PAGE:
Of rock and rescue

Of rock and rescue


The traprock cliffs of central Connecticut — including those in Southington, Meriden and other nearby towns — tend to attract adventurous climbers from far and wide, and have been doing so since as far back as the 1930s, if not earlier. The cliffs are part of our geological inheritance, and few would have it otherwise. Without them, what would this state look like — Kansas?

But all adventure involves risk, and the big risk that climbers take is that they may fall. Then, if they live, they may need to be rescued.

That’s where local fire departments come in, and over the years they’ve done a magnificent job when called upon to retrieve climbers from those peaks, at great risk to themselves.

Now, though, the idea has been raised that maybe the departments should be reimbursed for such rescues. Rescuing rock climbers requires specialized training and equipment, after all, and can lead to injuries. Southington Fire Chief Harold Clark said recently that he believes the associated costs should be paid by the climbers — who, naturally, tend to be against the idea of paying, and point to how rarely such rescues are actually needed. (Please see letter on this page.)

At first glance, charging for rescues would seem to make sense — why should a town have to cover the cost of rescuing people who have deliberately put themselves in danger? But soon that reasoning starts to crumble.

If rock climbers are responsible for their own problems, then aren’t hikers and bicyclists and ATV riders and skiers also putting themselves at risk? And shouldn’t they, too, have to pay for any necessary rescue? We may naturally think that because firefighters spend more time responding to house fires and car crashes than to injuries on the mountain, the former are “real” emergencies, while the latter are not. But is that true?

How many house fires each year are caused by people who plug too many Christmas lights into overloaded electrical circuits? Or by people falling asleep while smoking? Some years back, there was an apartment fire in Southington caused by a woman who lit up a cigarette while using oxygen. Should she have had to pay for putting the fire out? Some drivers, too, cause crashes through bad, sometimes even criminal, behavior. Will they be billed?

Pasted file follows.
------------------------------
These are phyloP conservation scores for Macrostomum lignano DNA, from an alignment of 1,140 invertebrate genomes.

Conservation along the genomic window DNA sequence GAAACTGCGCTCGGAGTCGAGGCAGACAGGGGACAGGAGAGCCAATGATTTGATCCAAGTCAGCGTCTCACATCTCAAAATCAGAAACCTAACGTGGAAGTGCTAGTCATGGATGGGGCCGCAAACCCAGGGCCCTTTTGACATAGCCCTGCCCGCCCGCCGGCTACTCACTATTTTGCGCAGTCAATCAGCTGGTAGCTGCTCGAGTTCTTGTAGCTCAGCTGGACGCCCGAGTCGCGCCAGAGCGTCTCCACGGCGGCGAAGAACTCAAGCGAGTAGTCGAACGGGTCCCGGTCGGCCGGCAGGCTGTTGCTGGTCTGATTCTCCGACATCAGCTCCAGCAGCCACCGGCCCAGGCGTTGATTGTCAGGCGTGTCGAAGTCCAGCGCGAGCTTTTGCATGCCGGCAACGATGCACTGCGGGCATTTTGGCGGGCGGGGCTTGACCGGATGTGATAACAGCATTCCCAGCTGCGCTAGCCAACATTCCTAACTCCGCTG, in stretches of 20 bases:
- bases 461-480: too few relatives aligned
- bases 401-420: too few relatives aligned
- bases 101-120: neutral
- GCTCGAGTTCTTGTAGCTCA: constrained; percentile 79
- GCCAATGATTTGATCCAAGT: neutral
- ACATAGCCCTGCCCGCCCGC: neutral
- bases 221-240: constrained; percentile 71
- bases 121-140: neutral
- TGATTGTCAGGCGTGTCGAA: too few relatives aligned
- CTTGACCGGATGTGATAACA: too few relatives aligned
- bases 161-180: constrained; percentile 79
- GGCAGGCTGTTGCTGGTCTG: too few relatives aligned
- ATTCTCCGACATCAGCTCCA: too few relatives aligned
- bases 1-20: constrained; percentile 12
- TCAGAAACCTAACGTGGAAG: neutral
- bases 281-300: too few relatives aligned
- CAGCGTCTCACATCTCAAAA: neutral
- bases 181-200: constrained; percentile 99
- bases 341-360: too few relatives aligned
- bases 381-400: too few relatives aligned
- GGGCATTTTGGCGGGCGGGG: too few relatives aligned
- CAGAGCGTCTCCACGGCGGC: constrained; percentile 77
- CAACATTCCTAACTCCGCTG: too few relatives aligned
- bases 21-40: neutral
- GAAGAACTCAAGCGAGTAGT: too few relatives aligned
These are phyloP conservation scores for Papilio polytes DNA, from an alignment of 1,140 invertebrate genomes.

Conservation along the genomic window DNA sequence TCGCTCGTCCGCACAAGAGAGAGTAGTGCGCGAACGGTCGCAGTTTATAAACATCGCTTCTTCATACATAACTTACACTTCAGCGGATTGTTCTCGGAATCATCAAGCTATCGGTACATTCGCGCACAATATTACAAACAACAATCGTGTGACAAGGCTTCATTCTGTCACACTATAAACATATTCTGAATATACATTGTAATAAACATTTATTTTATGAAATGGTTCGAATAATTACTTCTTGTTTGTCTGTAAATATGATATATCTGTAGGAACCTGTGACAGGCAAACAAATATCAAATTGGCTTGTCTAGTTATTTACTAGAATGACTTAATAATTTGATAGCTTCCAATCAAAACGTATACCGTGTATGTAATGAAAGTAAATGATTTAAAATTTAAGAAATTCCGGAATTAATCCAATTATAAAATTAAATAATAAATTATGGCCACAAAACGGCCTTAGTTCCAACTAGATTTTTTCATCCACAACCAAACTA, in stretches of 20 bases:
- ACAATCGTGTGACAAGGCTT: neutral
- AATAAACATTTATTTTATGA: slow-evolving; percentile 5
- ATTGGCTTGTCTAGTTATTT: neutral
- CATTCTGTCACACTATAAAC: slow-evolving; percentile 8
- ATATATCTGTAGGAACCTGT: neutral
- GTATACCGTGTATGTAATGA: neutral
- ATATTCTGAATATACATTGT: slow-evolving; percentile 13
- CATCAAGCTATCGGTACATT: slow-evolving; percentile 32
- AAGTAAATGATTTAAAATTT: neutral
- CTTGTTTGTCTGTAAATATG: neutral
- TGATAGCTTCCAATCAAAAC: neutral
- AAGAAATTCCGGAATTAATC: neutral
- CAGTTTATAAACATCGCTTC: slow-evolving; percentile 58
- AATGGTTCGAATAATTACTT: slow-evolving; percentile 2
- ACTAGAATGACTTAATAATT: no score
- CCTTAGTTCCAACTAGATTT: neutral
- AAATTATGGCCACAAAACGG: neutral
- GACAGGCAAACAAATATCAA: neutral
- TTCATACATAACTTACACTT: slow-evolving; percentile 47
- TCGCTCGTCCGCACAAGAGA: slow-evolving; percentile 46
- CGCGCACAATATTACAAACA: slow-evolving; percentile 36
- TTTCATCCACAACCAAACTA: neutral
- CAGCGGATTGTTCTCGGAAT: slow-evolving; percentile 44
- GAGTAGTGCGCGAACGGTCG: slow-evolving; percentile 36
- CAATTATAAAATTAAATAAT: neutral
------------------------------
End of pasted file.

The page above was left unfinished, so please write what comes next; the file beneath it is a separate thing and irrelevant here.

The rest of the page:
Are the people who cause these situations that require an emergency response by the fire department somehow less to blame than the guy who falls on the mountain? Shouldn’t they, too, have to pay the town back for emergency services?

“Of course not” may be our first thought — “that’s what fire departments are for.” But what is the difference, exactly, between rescuing a climber from a cliff and rescuing a careless smoker from a burning house? Didn’t both of them cause their own problems? Should one have to pay, and the other not? And once the reimbursement idea is on the table, does that mean a town resident who falls on the mountain will be rescued at no charge, but an out-of-towner will have to pay?

Southington leaders may be able to see both sides of the issue, but it’s bound to come up again, and in other towns as well.

There are no easy answers to these questions — especially with municipal budgets as strained as they are right now and probably will continue to be for the immediate future — but any town with a mountain or two inside its borders is probably thinking about them.

Or will be, soon enough.


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